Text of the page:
This month’s story is called “Through Open Doors, Part 2”, which links us back to the opening issue of this volume, and it is another piece of a puzzle that Kurt Busiek intends to take his good, sweet time with.
Having seen the Broken Man return last month, we know return to the Ambassador and, very much in passing, Ben Pullam. The Doors still stand, on the river, denuded of the crowds that flocked to them curiously. Now it’s time for other, more serious players to approach, visitors with a purpose who will, nevertheless, the whole story implies, contribute a great deal to the Ambassador’s assignment. Without knowing it, or doing more than wonder about it.
Our viewpoint this time comes from Thatcher Jerome (who, in the interests of not getting a little bit sick in my mouth every time, I shall henceforth refer to by his surname). Jerome’s some nobody official in the Longshoreman’s Union (Dockers and Riverboat men to us British), here to negotiate a deal with the Union over the supply of, well, supplies on their ‘turf’, the river. Except that Jerome isn’t really a union man, but a mobster: Jerome reports to Cabrero and Cabrero’s only three levels down from the Deacon, so we’re talking more than muscle, and he’s here to negotiate a shakedown, and gets his way with such spectacular ease – even billing the Feds! – than he ever dreamed possible.
Busiek pulls a switch in this issue, the implications of which I can’t yet see. Instead of allowing Jerome to speak for himself, as Marella Cowper, Mattie Sullivan and countless others have done, Busiek describes what’s in his head for us. It’s an obviously distancing device, with no apparent reason. Sure, Jerome’s a crook: he’s been working for the Deacon since the 1970s and you don’t do that clean, but whatever that involved is restricted to our imagination as Busiek drawns the picture alog contemporary lines.
Because Thatch Jerome has done good for himself by following one maxim: when a door opens, go through it. It’s got him a damned good house, an awful lot of money, a considerable amount of above mid-level power, a reputation, and a lot of sex from young, willing women who are not his wife – who was a stripper when he met her, but who he actually came to love and still does.
And Jerome still has ambition in him, and an eye open for doors that open.
Like Ben Pullam, he becomes a source of information for the Ambassador, to whom he tells only the atuthorised version of his life and responsibilities, but when he opportunistically steals an alien artefact, it’s implied that he becomes an unintentional source of information which we’re a long way from yet knowing if we’d want the Ambassador to have.
Because what Jerome has stolen is a box of six canisters, made of an alien metal, contents and purpose unknown. They’re a door too, and Jerome just has to find to what. And there’s his sleazeball brother-in-law Andrew Wilson, who’s a metallurgist (and a gambler. And someone who gets kicks from the thought of being on the safe edge of criminality). Wilson accidentally sets one off, and turns into a creature of earth, bedrock and magma that calls itself the Ore-Master and fixates upon some guy who did him wrong until he’s beaten down by Cleopatra. (The superhero cameo is a perfect minor pastiche of the John Broome comics story of yore, where villain beats hero due to unexpected and superior power, but hero decisively wins the rematch by having worked villain out).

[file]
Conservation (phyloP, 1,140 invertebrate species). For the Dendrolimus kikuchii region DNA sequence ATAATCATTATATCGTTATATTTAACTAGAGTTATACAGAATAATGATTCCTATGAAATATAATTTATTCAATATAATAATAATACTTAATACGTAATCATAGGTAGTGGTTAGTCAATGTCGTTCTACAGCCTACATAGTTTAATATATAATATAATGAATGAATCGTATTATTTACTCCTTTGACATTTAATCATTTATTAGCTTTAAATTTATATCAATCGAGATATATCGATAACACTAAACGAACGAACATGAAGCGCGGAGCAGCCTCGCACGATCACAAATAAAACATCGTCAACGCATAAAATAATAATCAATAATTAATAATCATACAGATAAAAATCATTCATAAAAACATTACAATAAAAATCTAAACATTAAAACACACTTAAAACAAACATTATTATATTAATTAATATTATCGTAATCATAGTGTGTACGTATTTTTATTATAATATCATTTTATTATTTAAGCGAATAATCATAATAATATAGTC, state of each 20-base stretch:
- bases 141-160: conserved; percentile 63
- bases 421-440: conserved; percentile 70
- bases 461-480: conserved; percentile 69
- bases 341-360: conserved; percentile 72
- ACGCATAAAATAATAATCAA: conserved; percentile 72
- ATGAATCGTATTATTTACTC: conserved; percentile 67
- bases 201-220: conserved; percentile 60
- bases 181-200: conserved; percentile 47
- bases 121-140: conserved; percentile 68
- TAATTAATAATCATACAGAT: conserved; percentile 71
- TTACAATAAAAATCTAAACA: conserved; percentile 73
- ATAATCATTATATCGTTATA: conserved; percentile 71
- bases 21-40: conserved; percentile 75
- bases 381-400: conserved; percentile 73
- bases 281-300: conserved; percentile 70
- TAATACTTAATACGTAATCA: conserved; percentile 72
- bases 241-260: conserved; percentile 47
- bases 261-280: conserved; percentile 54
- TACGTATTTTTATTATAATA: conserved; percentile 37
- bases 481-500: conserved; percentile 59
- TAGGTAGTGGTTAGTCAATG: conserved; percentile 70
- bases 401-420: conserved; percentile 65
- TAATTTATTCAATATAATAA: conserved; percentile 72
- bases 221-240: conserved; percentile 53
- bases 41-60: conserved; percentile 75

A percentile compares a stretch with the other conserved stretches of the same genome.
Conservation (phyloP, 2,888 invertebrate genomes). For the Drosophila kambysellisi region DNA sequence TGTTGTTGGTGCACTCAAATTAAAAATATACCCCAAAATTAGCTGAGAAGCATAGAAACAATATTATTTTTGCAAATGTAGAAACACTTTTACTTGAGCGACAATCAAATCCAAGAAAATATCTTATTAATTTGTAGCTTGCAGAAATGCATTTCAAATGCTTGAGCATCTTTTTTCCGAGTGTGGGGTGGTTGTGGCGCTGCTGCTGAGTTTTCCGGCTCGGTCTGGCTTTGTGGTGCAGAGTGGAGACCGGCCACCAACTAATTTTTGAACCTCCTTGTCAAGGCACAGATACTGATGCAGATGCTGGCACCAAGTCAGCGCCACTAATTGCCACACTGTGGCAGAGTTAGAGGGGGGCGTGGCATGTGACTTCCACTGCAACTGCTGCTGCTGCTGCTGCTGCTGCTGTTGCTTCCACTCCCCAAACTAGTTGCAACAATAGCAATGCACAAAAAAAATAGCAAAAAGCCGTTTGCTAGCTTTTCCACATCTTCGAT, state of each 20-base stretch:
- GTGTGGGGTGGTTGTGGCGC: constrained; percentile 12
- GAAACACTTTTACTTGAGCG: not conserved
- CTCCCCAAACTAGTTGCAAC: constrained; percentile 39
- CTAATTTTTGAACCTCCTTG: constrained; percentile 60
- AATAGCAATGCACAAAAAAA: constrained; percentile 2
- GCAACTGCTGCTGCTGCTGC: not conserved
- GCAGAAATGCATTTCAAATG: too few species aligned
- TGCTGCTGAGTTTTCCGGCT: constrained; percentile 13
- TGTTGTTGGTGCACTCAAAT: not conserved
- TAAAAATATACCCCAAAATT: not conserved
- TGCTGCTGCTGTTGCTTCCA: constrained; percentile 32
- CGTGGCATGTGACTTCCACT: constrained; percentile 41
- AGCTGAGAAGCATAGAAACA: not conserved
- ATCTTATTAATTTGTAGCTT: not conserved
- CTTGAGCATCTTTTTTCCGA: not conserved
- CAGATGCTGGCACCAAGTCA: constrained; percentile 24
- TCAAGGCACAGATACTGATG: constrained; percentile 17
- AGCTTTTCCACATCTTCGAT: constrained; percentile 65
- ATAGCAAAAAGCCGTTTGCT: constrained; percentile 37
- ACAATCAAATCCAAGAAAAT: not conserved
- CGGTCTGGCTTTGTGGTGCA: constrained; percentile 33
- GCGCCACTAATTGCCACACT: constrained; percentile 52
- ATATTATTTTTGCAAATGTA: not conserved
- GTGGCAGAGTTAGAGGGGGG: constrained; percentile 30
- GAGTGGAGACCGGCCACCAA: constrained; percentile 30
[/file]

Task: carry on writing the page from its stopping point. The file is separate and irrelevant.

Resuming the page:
The seemingly naive and trusting Ambassador even gives Jerome a comprehensive explanation of what the canisters (which he’s apparently misplaced) can do. Which leaves Jerome staring at five more canisters, which represent a very big door indeed, a door than can lead to even greater power in the Deacon’s mob, or a massive sell-out and retirement on a fortune, or maybe independence…
But Jerome does indeed love his wife. And she’s happy where they are. It’s more than she’d ever dreamed of having, and she’s with him, and, well, he’s not played away for six years at least because he’s happy with her. The door is there, and it’s open. But that doesn’t mean you have to walk through it. Not now, not just now.
I think Busiek places Jerome in the third person so that we don’t get too empathetic with him. He’s a major league racketeer, a blackmailer, an extortionist, a cold, callous, criminal bastard out for his own gain. But he loves his wife enough not to cheat on her for the last half dozen of the thirty-plus years he’s been with her, and by keeping us out of Jerome’s mind, Busiek is making sure we are neither too repelled at him, nor yet forgiving.
Next up, we’ve a four part serial centring on Winged Victory, and heavily featuring Samaritan and the (new) Confessor, which will be a decided change of pace for this volume of Astro City. I’d hope to see it keep a distance from the Ambassador and the Broken Man. Good as this issue is, and all the better for being absent our purple-haired obscurantist, I am still very reserved about this story and if we’re going to be fed bits and pieces until something clicks, I’ll have those bits and pieces delivered at distinct intervals, thanks.